Is "AI" headed down the same path as "insurtech"?

The label is becoming redundant, expert warns

Is "AI" headed down the same path as "insurtech"?


By Gia Snape

Artificial intelligence (AI) has grown to encompass a broad range of financial technology applications, and insurtechs billing their offerings as “AI-powered” must work harder to distinguish themselves in a crowded marketplace, an expert has warned.

Dr. Andrew Johnston (pictured), global head of insurtech at Gallagher Re, suggested that the label “AI” is becoming increasingly redundant as the technology becomes inherent among insurtech offerings.

“Historically, I would say that AI is probably suffering the same fate as the label of ‘insurtech,’ in that it now is a very broad church,” he told Insurance Business.

“It applies to almost everything, and every modern technology that’s being built right now has an AI-type component. So, the term itself is arguably redundant because pretty much any new initiative, business, or capability coming into our industry will be technologically enabled.

“I think we just want to be careful to be specific and to understand the various iterations and sub-sectors of AI and their applicability to the industry so that [AI] doesn’t become a confused term that people throw around.”

The generative AI boom: How should insurtechs position themselves?

Despite his reservations about the liberal use of the “AI” label, Johnston said he is optimistic about the advancements in the technology, particularly in generative AI.

“Looking at technology in isolation, generative AI possibly has the biggest application for us. I also think linear algorithms for things like pattern and anomaly detection have huge applications in our industry, particularly around claims. Clustering and large language models have a significant application in distribution, particularly when we think about things like embedded insurance,” he said.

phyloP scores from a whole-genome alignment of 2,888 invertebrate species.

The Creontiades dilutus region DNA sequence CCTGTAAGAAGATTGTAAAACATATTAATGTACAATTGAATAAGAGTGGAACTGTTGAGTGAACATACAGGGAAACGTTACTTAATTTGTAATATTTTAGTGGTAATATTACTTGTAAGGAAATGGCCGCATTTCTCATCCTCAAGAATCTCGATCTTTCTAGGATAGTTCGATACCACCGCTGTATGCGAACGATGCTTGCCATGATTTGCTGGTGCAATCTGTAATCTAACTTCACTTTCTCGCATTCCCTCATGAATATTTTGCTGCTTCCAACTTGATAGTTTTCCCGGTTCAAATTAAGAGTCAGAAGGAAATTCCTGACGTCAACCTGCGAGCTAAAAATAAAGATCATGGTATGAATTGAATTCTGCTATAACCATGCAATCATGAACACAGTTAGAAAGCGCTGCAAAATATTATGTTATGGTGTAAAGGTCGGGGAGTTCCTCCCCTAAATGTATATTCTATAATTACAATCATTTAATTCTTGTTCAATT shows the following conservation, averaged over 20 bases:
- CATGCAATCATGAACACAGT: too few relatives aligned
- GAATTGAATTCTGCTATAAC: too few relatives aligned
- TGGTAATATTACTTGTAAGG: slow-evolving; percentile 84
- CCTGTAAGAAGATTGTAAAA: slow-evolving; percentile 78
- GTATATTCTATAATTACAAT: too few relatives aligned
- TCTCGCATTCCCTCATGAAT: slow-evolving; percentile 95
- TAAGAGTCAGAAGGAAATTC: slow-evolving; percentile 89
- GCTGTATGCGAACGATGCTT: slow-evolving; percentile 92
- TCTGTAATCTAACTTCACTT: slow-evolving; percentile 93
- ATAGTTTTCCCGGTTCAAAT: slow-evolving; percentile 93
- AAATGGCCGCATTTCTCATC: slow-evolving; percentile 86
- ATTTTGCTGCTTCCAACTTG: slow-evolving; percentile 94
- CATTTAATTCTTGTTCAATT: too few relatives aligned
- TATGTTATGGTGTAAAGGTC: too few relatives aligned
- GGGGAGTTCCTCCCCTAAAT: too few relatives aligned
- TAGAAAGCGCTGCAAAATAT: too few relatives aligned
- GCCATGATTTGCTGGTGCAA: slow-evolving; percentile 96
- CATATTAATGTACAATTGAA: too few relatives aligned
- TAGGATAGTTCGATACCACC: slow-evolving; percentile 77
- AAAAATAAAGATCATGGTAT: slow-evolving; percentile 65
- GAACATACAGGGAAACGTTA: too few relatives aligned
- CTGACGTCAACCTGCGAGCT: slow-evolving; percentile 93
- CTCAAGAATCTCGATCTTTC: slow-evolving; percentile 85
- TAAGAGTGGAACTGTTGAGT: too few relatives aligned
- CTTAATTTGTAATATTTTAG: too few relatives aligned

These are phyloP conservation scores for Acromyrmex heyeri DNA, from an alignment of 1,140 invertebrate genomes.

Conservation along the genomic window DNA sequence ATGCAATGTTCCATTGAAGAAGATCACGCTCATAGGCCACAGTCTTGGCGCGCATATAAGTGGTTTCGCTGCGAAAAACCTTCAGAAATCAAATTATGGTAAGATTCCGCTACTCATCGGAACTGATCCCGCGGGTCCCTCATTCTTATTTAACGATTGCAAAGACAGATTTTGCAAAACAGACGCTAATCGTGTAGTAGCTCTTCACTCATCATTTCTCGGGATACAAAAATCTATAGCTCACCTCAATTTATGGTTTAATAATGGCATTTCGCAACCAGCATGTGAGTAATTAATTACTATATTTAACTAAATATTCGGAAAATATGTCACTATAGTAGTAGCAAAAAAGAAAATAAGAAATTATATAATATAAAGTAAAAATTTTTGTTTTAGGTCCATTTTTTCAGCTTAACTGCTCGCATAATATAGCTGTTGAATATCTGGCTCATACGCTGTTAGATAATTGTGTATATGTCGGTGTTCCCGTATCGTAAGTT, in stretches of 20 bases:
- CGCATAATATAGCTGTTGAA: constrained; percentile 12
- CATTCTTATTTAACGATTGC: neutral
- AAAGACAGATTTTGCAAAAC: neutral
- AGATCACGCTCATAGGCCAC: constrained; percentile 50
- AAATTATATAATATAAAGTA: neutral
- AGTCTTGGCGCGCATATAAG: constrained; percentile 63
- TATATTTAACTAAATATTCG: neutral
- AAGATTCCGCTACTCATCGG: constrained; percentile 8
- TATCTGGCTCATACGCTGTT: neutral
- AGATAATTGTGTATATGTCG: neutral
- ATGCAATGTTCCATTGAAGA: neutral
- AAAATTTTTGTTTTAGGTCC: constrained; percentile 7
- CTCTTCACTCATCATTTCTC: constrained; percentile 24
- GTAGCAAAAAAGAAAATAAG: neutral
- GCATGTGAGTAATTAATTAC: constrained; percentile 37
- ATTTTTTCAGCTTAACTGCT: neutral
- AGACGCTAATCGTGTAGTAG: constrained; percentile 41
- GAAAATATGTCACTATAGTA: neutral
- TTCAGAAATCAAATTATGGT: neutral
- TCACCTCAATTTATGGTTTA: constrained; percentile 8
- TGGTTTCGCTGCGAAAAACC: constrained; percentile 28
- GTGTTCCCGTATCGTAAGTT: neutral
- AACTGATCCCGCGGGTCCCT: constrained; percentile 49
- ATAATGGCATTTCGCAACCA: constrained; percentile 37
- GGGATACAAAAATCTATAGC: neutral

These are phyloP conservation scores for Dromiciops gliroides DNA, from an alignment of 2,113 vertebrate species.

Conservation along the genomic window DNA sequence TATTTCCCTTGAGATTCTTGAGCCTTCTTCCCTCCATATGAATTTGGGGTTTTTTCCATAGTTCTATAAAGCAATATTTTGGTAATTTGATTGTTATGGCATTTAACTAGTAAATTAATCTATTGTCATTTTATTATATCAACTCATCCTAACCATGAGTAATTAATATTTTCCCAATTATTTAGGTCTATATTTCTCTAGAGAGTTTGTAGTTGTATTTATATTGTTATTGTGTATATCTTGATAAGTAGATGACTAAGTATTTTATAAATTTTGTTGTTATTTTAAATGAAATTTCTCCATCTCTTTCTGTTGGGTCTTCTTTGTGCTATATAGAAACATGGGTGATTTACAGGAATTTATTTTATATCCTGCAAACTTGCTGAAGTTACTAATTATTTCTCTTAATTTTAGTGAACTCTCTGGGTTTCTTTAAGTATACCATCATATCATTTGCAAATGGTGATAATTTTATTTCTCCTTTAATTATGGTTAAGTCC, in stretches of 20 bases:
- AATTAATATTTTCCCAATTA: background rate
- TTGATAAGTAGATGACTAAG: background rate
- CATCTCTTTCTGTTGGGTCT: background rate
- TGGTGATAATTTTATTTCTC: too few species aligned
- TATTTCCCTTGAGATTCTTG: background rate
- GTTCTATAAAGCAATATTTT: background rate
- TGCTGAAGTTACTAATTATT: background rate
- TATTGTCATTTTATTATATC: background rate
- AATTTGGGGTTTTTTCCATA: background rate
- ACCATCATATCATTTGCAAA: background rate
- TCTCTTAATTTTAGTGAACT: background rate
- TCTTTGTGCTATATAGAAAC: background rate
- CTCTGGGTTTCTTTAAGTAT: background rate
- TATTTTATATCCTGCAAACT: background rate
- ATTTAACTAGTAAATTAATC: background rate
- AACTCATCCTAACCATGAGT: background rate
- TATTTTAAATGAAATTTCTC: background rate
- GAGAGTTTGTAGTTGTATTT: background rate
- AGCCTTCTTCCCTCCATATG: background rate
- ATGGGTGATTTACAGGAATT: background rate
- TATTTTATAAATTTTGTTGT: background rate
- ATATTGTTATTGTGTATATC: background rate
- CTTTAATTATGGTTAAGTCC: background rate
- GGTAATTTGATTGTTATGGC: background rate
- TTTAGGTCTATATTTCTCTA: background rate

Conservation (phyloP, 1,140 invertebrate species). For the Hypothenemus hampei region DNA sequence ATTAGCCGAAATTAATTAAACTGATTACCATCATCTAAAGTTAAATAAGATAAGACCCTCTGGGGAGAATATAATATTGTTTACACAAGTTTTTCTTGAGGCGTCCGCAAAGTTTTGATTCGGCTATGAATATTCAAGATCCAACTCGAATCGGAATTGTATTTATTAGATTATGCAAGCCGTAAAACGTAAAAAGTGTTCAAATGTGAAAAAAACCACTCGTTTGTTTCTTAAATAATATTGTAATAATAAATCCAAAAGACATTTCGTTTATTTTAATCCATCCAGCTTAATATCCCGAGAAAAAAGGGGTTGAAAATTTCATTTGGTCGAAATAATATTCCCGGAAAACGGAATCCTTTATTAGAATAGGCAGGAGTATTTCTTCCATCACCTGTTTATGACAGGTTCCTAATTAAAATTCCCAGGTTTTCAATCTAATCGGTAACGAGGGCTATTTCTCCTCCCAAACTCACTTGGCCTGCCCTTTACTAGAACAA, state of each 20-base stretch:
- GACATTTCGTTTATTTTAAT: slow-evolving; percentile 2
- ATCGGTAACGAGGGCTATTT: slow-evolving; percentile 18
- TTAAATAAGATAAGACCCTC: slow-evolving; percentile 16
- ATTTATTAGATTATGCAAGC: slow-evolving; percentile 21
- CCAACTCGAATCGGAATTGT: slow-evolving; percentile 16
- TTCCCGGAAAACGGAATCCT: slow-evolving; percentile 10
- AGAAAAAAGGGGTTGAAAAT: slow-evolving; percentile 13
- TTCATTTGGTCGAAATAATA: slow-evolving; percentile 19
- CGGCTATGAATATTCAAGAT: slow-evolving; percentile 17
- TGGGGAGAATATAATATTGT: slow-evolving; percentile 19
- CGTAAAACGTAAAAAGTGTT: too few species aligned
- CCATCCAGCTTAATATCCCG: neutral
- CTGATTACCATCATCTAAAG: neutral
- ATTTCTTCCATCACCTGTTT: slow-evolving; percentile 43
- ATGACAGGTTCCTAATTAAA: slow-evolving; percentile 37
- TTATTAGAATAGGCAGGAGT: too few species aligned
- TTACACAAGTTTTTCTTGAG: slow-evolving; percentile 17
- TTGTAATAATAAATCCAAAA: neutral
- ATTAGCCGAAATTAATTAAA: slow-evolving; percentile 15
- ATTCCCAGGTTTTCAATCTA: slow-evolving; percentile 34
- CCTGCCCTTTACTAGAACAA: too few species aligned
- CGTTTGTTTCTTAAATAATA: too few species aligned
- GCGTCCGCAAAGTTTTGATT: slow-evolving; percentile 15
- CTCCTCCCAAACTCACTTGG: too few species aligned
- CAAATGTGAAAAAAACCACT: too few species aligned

But Johnston stressed that insurtechs’ focus should be on applying technology to create value and efficiencies in the industry, not AI for its own sake.

“It’s about understanding the technology’s inherent capability in the context of an insurance company’s workings and where it can get the most value,” he said. “To do that, the technology firm must understand the insurance industry well enough to know the right applications.”

Where does the global insurtech market stand today?

Though Gallagher Re’s recent global insurtech report found that funding for the sector declined 43.7% on-year in 2023 (from $8 billion in 2022 to $4.51 billion in 2023), Johnston believes that the insurtech market is healthy and mature.

According to Gallagher Re, 2023 saw re/insurer investment at a record high, with 148 investments in private technology firms, 12% higher than the previous record of 132 investments in 2019.

“2023 [funding], despite being lower, was consistent; it was not volatile at all,” Johnston said.

He noted that funding activity in the insurtech sector in 2023 “plateaued, possibly even overcorrected” from the “unsustainable” highs of 2021 and 2022.

“At the moment, you’ve got a much more accurate sense of what the market cap is worth for insurtech globally,” said Johnston. “Numbers are down, but they’ve come from a very high peak, which was unsustainable.

“Transaction volume itself didn’t drop anywhere near as much as overall capital invested. What you could ultimately deduce from that is there is still a lot of interest. It’s just that the average check size is smaller, and we have far fewer mega-round deals. I think it’s a very healthy evolution [of the market].”

The key to future success for insurtechs

Johnston also predicted that funding would see a “lift” in 2024 due to several factors, including the improving performances of public insurtech stocks; increased differentiation among insurtech firms by investors; anticipated public offerings and second waves of funding rounds; and growing confidence from industry players, particularly reinsurers, in investing in insurtech.

But what types of insurtechs will successfully find the funding they need in this environment?

“That’s the trillion-dollar question,” said Johnston. “Any company that is genuinely adding long-term value will do well.

“Until recently, some insurtechs were trying to sell the technology as the proposition and that the value is inherently in the technology. But it’s not; it’s the application of that technology and how it can improve or transform traditional commercial success criteria.

“So, I think that the insurtechs that are doing well and will continue to do well are those that understand the pain points in our industry, who are as focused on the ‘what’ as much as the ‘how’.”

Do you agree with Johnston’s views on AI and the global insurtech landscape? Please share your perspective in the comments.

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